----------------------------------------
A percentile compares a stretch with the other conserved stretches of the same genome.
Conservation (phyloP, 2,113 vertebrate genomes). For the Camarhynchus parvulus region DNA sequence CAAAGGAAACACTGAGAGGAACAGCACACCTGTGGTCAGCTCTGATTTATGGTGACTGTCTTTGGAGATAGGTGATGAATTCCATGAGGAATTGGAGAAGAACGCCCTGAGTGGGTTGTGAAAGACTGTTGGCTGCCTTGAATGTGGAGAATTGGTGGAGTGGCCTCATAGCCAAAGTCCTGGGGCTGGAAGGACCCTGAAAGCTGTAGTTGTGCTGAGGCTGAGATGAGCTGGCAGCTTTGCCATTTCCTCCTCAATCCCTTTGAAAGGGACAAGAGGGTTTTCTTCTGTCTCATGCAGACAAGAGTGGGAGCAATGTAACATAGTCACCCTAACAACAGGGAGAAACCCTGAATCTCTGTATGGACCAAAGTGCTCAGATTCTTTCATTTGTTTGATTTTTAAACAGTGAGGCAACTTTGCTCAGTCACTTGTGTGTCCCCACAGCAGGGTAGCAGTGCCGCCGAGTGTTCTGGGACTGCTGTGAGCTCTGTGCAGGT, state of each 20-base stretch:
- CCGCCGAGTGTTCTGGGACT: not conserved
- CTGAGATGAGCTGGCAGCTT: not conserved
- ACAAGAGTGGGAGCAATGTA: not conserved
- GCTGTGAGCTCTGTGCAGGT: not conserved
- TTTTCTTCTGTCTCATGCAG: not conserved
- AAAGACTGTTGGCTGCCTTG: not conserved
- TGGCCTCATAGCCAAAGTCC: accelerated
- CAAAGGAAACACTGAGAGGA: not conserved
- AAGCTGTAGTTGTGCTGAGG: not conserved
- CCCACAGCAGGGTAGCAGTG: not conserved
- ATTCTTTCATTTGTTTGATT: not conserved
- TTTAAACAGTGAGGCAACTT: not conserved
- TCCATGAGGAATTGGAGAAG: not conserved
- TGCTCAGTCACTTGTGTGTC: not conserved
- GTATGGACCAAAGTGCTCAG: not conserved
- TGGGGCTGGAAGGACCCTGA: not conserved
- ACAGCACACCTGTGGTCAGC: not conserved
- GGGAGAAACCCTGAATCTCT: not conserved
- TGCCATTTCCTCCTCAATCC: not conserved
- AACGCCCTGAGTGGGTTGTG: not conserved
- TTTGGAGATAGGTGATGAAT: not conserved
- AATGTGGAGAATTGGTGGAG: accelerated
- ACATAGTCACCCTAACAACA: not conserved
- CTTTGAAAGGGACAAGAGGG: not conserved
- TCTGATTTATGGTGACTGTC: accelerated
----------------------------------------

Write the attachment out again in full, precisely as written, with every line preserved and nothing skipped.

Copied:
A percentile compares a stretch with the other conserved stretches of the same genome.
Conservation (phyloP, 2,113 vertebrate genomes). For the Camarhynchus parvulus region DNA sequence CAAAGGAAACACTGAGAGGAACAGCACACCTGTGGTCAGCTCTGATTTATGGTGACTGTCTTTGGAGATAGGTGATGAATTCCATGAGGAATTGGAGAAGAACGCCCTGAGTGGGTTGTGAAAGACTGTTGGCTGCCTTGAATGTGGAGAATTGGTGGAGTGGCCTCATAGCCAAAGTCCTGGGGCTGGAAGGACCCTGAAAGCTGTAGTTGTGCTGAGGCTGAGATGAGCTGGCAGCTTTGCCATTTCCTCCTCAATCCCTTTGAAAGGGACAAGAGGGTTTTCTTCTGTCTCATGCAGACAAGAGTGGGAGCAATGTAACATAGTCACCCTAACAACAGGGAGAAACCCTGAATCTCTGTATGGACCAAAGTGCTCAGATTCTTTCATTTGTTTGATTTTTAAACAGTGAGGCAACTTTGCTCAGTCACTTGTGTGTCCCCACAGCAGGGTAGCAGTGCCGCCGAGTGTTCTGGGACTGCTGTGAGCTCTGTGCAGGT, state of each 20-base stretch:
- CCGCCGAGTGTTCTGGGACT: not conserved
- CTGAGATGAGCTGGCAGCTT: not conserved
- ACAAGAGTGGGAGCAATGTA: not conserved
- GCTGTGAGCTCTGTGCAGGT: not conserved
- TTTTCTTCTGTCTCATGCAG: not conserved
- AAAGACTGTTGGCTGCCTTG: not conserved
- TGGCCTCATAGCCAAAGTCC: accelerated
- CAAAGGAAACACTGAGAGGA: not conserved
- AAGCTGTAGTTGTGCTGAGG: not conserved
- CCCACAGCAGGGTAGCAGTG: not conserved
- ATTCTTTCATTTGTTTGATT: not conserved
- TTTAAACAGTGAGGCAACTT: not conserved
- TCCATGAGGAATTGGAGAAG: not conserved
- TGCTCAGTCACTTGTGTGTC: not conserved
- GTATGGACCAAAGTGCTCAG: not conserved
- TGGGGCTGGAAGGACCCTGA: not conserved
- ACAGCACACCTGTGGTCAGC: not conserved
- GGGAGAAACCCTGAATCTCT: not conserved
- TGCCATTTCCTCCTCAATCC: not conserved
- AACGCCCTGAGTGGGTTGTG: not conserved
- TTTGGAGATAGGTGATGAAT: not conserved
- AATGTGGAGAATTGGTGGAG: accelerated
- ACATAGTCACCCTAACAACA: not conserved
- CTTTGAAAGGGACAAGAGGG: not conserved
- TCTGATTTATGGTGACTGTC: accelerated